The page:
iPads + schools = a business opportunity?
Students at Baldwin Hills Elementary School squeal with delight when they get new iPads for classroom work.
American schools are buying big into the promise of digital learning, and many administrators are turning to tablets.
The Los Angeles Unified School District is the largest to provide iPads for all. But the pilot program is wrought with complications, and came in millions of dollars over budget.
L.A. Unified Superintendent John Deasy had to fight to keep the program growing, saying access to technology is a "civil rights issue."
"I’m sick and tired of hearing that, because of the zip code you live in, you could possibly have something less," Deasy said at the start of the $50 million pilot program.
The snags started early: students quickly bypassed internet blocks (they simply deleted the security program), and many iPads were confiscated as a result. Other tablets have come up missing, and iPads are no longer allowed to go home with students.
A recent union survey reported classrooms use iPads fewer than a couple hours a week, or not at all. And many teachers and students say the Internet is just too slow and unreliable. The district has scheduled $800 million in Wi-Fi upgrades this year.
But none of that matters to a class of second graders at Baldwin Hills Elementary School, who squeal with delight when iPads arrive.
"I couldn’t wait until I got here," says student Amora Hurlston. “I couldn’t sleep!”
Hurlston’s teacher, Jacqueline Porter-Morris, rolls the tablets out on a $2,300 charging cart where the iPads will be stored off hours in each classroom under lock and key.
"A lot of them don’t actually have technology at home so it’s going to open up a whole new world for them," Porter-Morris says, handing out tablets tagged with serial numbers and loaded with tracking software.
Porter-Morris says one-to-one iPads are the biggest change she's seen in 22 years of teaching. She hopes it will help with individualized instruction: Education software can give real time assessments, ideally allowing students to jump ahead a lesson, or stay behind for more targeted practice.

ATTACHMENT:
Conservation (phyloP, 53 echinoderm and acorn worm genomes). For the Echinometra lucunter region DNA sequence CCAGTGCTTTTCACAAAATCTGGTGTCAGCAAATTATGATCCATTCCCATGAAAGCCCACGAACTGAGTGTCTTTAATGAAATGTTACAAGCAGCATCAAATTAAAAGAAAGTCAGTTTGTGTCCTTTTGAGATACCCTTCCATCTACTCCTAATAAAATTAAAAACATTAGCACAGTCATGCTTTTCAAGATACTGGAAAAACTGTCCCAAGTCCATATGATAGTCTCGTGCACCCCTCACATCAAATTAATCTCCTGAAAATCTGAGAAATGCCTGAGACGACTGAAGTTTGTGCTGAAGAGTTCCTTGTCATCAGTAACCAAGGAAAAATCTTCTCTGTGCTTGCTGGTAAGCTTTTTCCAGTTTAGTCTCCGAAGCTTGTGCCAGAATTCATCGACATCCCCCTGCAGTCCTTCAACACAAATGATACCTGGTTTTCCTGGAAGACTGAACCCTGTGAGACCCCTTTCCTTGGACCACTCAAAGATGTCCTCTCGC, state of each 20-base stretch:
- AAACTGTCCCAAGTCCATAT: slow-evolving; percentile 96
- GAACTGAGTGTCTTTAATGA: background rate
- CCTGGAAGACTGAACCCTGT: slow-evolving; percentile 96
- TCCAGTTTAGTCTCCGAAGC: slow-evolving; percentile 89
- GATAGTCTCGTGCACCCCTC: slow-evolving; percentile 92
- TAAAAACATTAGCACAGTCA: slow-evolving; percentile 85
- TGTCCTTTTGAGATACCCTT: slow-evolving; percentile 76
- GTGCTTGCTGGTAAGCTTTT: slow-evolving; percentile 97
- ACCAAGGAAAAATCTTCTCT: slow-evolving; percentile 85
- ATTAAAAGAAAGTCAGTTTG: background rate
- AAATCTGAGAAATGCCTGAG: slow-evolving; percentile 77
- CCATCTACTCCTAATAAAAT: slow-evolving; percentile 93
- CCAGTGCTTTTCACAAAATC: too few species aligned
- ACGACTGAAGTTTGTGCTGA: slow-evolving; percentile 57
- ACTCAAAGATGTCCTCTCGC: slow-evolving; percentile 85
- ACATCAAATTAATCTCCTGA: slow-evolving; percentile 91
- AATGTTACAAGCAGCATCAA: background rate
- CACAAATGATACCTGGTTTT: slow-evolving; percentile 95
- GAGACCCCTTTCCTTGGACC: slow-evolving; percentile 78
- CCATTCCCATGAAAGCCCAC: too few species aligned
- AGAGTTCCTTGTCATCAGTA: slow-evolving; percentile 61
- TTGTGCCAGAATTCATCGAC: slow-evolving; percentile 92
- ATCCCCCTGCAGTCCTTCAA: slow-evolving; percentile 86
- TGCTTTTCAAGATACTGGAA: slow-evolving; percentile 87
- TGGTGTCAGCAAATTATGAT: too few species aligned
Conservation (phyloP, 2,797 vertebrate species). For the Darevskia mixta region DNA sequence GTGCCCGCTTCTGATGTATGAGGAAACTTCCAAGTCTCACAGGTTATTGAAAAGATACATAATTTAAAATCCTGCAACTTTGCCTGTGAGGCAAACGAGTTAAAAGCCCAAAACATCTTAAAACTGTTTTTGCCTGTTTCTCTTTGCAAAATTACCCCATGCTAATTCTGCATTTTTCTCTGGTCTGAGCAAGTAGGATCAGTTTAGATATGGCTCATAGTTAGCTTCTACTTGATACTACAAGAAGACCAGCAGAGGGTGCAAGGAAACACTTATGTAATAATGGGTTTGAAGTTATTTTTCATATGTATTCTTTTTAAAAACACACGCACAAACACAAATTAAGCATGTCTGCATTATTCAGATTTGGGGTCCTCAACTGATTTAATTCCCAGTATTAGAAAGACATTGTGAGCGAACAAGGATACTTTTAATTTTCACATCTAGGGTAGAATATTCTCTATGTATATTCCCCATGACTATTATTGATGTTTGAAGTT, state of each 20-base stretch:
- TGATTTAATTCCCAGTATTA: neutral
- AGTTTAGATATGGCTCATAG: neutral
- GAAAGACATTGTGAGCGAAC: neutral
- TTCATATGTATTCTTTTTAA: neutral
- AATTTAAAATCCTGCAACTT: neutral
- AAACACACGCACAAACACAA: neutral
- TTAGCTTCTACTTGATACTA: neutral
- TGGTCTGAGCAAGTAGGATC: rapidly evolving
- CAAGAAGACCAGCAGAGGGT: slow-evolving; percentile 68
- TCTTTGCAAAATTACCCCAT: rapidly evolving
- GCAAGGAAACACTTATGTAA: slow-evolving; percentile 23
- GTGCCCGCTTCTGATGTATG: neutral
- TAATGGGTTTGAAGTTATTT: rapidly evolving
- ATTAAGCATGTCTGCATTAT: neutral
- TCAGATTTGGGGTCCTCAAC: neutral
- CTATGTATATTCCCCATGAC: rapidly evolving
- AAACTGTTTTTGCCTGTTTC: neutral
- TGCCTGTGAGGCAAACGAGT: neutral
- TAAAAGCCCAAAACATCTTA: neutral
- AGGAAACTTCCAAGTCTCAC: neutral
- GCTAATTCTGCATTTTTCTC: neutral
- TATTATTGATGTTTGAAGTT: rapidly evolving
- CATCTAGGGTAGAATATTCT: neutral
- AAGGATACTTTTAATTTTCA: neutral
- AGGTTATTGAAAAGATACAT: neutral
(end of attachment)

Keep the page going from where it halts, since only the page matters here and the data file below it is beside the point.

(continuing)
But researchers, such as Jane Margolis at UCLA, caution not to mistake technology for progress.
"We saw some schools that were aglow with technology, that were filled with computers," says Margolis, author of Stuck in the Shallow End: Education, Race, and Computing. "We identified that these schools were technology rich but curriculum poor."
There is scant research showing more classroom computers improve learning outcomes, and it’s often more of a question of what software is loaded on the device.
Lack of research hasn’t stopped other districts, such those in San Diego, Charlotte, and Las Vegas from growing their iPad fleet.
Schools in California are getting extra $1.25 million in state funds this year to spend preparing for new learning standards called Common Core, including adding computers so students can take the corresponding digital state test.
Some schools are opting for cheaper devices, such as Google Chromebooks, but L.A. schools’ iPad costs soar above other district’s deals at $768 a pop, when including education software from the global textbook giant Pearson.
The company has drawn criticism. Some critics, such as Oscar Menijva, say the software was rushed to the market in a beta stage without investment in the full potential of the digital platform.
"Basically you took your book and put it in a digital format," Menijvar, a former computer teacher, says. "How does that change learning for the students?"
That’s a pretty big question for a project that’s estimated to cost over a billion dollars in the L.A. school district alone.
On top of bandwidth and Wi-Fi upgrades, the financially strapped district will have to bear substantial costs for IT workers to keep the program online.